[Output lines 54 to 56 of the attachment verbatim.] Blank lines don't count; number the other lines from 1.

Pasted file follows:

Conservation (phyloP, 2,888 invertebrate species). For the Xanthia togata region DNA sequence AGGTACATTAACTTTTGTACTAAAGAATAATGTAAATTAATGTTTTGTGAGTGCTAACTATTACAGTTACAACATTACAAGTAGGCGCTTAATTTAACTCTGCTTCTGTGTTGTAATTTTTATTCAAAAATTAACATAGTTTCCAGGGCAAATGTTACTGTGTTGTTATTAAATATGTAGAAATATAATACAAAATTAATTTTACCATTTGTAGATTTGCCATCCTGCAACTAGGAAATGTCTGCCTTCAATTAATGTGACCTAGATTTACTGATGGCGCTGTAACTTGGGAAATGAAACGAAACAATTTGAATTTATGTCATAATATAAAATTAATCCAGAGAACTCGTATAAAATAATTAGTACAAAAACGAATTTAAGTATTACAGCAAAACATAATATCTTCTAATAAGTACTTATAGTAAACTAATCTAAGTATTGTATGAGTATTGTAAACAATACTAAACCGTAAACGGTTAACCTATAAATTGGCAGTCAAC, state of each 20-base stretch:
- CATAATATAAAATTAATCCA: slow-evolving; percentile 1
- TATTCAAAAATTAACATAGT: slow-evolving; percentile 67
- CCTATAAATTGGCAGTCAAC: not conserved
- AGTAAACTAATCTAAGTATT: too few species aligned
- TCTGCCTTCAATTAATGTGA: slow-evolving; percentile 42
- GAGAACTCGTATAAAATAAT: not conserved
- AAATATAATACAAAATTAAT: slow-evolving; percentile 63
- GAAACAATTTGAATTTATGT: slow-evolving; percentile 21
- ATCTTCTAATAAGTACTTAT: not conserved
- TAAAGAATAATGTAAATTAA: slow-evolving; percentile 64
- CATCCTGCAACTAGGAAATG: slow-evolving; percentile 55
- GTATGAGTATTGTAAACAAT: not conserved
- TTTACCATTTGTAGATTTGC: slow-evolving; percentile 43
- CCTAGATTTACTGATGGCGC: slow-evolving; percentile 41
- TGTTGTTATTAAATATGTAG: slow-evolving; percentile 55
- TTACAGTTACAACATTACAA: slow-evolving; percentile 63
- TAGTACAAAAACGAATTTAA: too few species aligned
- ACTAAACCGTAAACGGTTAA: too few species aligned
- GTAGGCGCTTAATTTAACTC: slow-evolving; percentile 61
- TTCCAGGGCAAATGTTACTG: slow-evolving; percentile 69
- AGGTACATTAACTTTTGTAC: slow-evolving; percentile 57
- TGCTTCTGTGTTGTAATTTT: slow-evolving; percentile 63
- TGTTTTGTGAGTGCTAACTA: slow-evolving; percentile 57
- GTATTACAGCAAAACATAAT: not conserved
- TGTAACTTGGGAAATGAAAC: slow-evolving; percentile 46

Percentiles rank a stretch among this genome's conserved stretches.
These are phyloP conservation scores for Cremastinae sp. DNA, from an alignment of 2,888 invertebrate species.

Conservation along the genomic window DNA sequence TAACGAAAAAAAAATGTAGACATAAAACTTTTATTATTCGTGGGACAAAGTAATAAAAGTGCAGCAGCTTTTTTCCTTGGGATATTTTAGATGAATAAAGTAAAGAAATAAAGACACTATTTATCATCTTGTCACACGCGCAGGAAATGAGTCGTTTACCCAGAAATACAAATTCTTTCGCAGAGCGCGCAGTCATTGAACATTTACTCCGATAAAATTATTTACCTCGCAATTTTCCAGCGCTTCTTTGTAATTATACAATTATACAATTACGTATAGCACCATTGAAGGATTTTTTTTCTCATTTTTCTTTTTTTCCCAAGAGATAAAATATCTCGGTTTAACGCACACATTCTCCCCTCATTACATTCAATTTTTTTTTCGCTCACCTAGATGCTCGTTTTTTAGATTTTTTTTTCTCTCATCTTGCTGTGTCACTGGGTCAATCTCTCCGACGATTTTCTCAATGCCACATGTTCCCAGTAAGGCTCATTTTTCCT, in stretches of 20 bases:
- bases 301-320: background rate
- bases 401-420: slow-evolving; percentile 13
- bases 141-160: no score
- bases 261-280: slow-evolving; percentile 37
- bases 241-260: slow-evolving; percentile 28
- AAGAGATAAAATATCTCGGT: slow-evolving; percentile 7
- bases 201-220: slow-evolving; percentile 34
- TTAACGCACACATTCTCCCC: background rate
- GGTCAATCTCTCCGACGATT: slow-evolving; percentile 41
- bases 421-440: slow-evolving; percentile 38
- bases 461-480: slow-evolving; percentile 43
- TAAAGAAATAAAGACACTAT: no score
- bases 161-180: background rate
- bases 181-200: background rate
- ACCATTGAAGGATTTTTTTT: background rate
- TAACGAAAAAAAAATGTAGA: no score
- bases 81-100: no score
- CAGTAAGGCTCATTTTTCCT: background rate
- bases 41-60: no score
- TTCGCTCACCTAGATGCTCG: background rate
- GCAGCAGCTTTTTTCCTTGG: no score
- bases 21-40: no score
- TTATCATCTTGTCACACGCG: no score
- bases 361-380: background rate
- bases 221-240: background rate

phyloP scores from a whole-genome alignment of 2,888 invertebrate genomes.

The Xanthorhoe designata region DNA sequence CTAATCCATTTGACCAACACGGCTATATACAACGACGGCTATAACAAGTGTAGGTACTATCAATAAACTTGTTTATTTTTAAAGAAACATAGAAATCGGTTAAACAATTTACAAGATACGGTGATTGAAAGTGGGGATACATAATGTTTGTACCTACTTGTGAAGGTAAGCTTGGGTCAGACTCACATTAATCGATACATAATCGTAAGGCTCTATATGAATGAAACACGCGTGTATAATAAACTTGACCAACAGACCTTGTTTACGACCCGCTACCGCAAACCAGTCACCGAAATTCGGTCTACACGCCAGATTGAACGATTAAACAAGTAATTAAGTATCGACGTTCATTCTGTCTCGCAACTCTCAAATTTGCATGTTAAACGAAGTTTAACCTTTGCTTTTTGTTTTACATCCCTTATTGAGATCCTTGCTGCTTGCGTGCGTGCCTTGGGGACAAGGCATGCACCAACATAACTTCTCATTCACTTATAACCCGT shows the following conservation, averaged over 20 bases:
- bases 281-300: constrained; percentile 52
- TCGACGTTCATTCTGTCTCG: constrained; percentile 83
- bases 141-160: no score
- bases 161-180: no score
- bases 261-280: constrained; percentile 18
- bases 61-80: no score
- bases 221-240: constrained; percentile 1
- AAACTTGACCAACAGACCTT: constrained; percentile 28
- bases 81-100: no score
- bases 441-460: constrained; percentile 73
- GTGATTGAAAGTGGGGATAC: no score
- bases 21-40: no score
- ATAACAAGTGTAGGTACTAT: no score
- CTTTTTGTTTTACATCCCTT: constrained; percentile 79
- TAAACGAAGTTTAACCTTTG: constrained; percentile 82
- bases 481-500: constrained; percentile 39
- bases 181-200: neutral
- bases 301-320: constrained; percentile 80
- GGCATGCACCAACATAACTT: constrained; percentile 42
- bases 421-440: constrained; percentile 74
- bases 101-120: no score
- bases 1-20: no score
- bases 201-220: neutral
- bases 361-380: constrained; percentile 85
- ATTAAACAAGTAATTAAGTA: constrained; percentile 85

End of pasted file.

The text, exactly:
- bases 221-240: background rate

phyloP scores from a whole-genome alignment of 2,888 invertebrate genomes.

The Xanthorhoe designata region DNA sequence CTAATCCATTTGACCAACACGGCTATATACAACGACGGCTATAACAAGTGTAGGTACTATCAATAAACTTGTTTATTTTTAAAGAAACATAGAAATCGGTTAAACAATTTACAAGATACGGTGATTGAAAGTGGGGATACATAATGTTTGTACCTACTTGTGAAGGTAAGCTTGGGTCAGACTCACATTAATCGATACATAATCGTAAGGCTCTATATGAATGAAACACGCGTGTATAATAAACTTGACCAACAGACCTTGTTTACGACCCGCTACCGCAAACCAGTCACCGAAATTCGGTCTACACGCCAGATTGAACGATTAAACAAGTAATTAAGTATCGACGTTCATTCTGTCTCGCAACTCTCAAATTTGCATGTTAAACGAAGTTTAACCTTTGCTTTTTGTTTTACATCCCTTATTGAGATCCTTGCTGCTTGCGTGCGTGCCTTGGGGACAAGGCATGCACCAACATAACTTCTCATTCACTTATAACCCGT shows the following conservation, averaged over 20 bases: